Healthy Leaders


Do You Know Where Your Metron Is?

Patricia TillmanPatricia Tillman

Leadership strife can often be empowered by unclear boundaries of responsibility and authority.

Someone accused Paul of overstepping his boundaries of authority. He responded by clarifying boundaries:

We stayed within our “boundaries” ‒ translated from the Greek word: “metron.”

Metron refers to a “measure or limited portion.”

For example, a farmer’s metron includes his or her own fields. He has authority to decide what to plant in his fields, but doesn’t have authority to decide what to plant in another farmer’s fields, or metron.

Read Paul’s statement below, with the English word replaced by metron wherever it occurs:

We, however, will not boast beyond metron, but within the metron of the sphere which God appointed us ‒ a metron which especially includes you. For we are not overextending ourselves (as though our authority did not extend to you) … not boasting of things beyond metron, that is, in other men’s labors … we shall be greatly enlarged by you in our sphere, to preach the gospel in the regions beyond you, and not to boast in another man’s sphere of accomplishment.  (2 Corinthians 10:13-16 NKJV)

What principles of authority does Paul imply in this passage?

  1. God had given him a metron, or sphere of authority, and he understood exactly what that area was.
  2. It was right to take responsibility within that metron.
  3. It was wrong to take responsibility within someone else’s metron.

We’re not to “think of ourselves more highly than we ought, because God has given everyone “the measure [metron] of faith,” and we’re to stay within our own measure. “We have many members … but all the members do not have the same function …” (Rom 12:2-4). Christ delegates to us the authority to follow His call within our own metron, but not outside those boundaries.


We can help avoid misunderstandings, and enable Christ’s peace to reign in our leadership teams (families/ ministries) by clarifying metrons of authority and responsibility.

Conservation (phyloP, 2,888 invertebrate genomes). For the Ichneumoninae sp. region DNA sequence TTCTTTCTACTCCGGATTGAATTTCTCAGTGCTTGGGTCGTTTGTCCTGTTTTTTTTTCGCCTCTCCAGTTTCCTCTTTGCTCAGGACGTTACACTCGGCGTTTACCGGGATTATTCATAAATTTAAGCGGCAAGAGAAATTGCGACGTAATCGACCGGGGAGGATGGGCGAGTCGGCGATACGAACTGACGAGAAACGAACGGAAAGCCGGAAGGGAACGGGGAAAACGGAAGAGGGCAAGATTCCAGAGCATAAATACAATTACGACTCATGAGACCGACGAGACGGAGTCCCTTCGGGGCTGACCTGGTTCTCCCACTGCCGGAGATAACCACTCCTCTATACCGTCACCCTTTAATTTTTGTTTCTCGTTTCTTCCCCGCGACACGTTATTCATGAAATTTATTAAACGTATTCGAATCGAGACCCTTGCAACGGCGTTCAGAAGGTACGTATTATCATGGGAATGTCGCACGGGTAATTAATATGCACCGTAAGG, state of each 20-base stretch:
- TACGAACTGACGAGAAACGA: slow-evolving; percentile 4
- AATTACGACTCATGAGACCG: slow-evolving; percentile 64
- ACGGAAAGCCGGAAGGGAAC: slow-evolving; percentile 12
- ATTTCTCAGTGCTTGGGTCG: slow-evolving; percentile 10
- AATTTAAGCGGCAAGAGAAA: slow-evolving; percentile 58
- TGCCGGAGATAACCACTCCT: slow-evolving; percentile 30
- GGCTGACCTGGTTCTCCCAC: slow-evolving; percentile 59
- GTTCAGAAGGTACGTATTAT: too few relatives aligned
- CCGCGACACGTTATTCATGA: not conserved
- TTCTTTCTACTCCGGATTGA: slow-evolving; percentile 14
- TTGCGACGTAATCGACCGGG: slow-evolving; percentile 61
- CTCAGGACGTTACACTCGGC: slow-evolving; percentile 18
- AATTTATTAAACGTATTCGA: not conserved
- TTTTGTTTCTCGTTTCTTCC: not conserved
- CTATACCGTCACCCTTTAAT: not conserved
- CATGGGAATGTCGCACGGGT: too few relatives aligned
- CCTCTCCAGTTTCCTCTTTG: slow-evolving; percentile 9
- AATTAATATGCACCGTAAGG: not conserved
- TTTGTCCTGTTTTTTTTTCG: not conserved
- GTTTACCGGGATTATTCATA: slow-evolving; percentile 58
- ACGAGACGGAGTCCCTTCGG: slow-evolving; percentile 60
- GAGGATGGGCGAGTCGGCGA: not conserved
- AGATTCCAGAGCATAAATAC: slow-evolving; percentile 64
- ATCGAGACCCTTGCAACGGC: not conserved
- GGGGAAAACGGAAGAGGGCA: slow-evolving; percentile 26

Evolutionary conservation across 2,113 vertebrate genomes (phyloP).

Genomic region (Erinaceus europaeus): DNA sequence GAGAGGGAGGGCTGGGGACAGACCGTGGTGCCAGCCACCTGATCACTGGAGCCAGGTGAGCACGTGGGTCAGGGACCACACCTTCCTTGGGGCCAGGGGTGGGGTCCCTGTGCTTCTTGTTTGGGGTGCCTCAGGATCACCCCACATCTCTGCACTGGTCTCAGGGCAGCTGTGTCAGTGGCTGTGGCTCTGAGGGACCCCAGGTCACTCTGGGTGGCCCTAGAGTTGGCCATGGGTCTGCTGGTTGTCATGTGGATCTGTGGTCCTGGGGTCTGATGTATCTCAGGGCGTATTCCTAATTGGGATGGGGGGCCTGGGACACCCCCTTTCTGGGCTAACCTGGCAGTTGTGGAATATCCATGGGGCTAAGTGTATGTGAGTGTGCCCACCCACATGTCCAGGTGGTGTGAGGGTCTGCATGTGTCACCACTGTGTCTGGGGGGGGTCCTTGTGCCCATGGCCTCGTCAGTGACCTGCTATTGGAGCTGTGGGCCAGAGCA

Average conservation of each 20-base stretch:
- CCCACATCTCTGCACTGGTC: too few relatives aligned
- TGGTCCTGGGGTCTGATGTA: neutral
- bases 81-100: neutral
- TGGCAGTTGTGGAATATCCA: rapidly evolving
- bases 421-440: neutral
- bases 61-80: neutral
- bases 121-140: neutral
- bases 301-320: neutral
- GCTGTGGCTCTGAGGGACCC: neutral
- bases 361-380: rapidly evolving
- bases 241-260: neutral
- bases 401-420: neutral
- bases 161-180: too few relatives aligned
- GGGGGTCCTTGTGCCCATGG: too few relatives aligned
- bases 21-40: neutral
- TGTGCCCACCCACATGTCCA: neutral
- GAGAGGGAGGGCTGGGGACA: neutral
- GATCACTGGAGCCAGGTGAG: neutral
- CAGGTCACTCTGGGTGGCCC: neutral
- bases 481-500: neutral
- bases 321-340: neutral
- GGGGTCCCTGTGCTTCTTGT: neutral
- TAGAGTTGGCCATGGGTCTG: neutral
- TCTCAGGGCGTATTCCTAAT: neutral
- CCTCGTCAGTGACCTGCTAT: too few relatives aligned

‒ What are your areas of responsibility/authority at home, work or ministry?
‒ Do you clearly understand your responsibilities and walk in the authority given to you in those areas? For example, if you’re head of the small group’s ministry, and one group leader is cancelling his group most weeks, you can’t just “let it go.” You need to take responsibility to handle the situation 
as you discern Christ’s wisdom.
‒ What areas of responsibility do not belong to you because you delegated them to others? Do you 
honor those people in the authority of their delegated roles?

‒ For example, If you’re organizer for a conference, and you delegate to Sally the responsibility of meal planning, you can’t go in and change the chosen menu without first honoring Sally’s direction.
‒  Needless to say, only delegate responsibility/authority to someone you trust, and/or spell out specific expectations and boundaries beforehand.

Taking these steps to clarify metron can avoid misunderstandings and confusion, making resolution less difficult and discernment more clear.

1Find out more about Metron, and many other Presence-Based Leadership Principles in our new book, Mastering the Art of Presence-Based Leadership: Discerning the Wisdom of Christ by Partnering with Him
Available April 26, 2016
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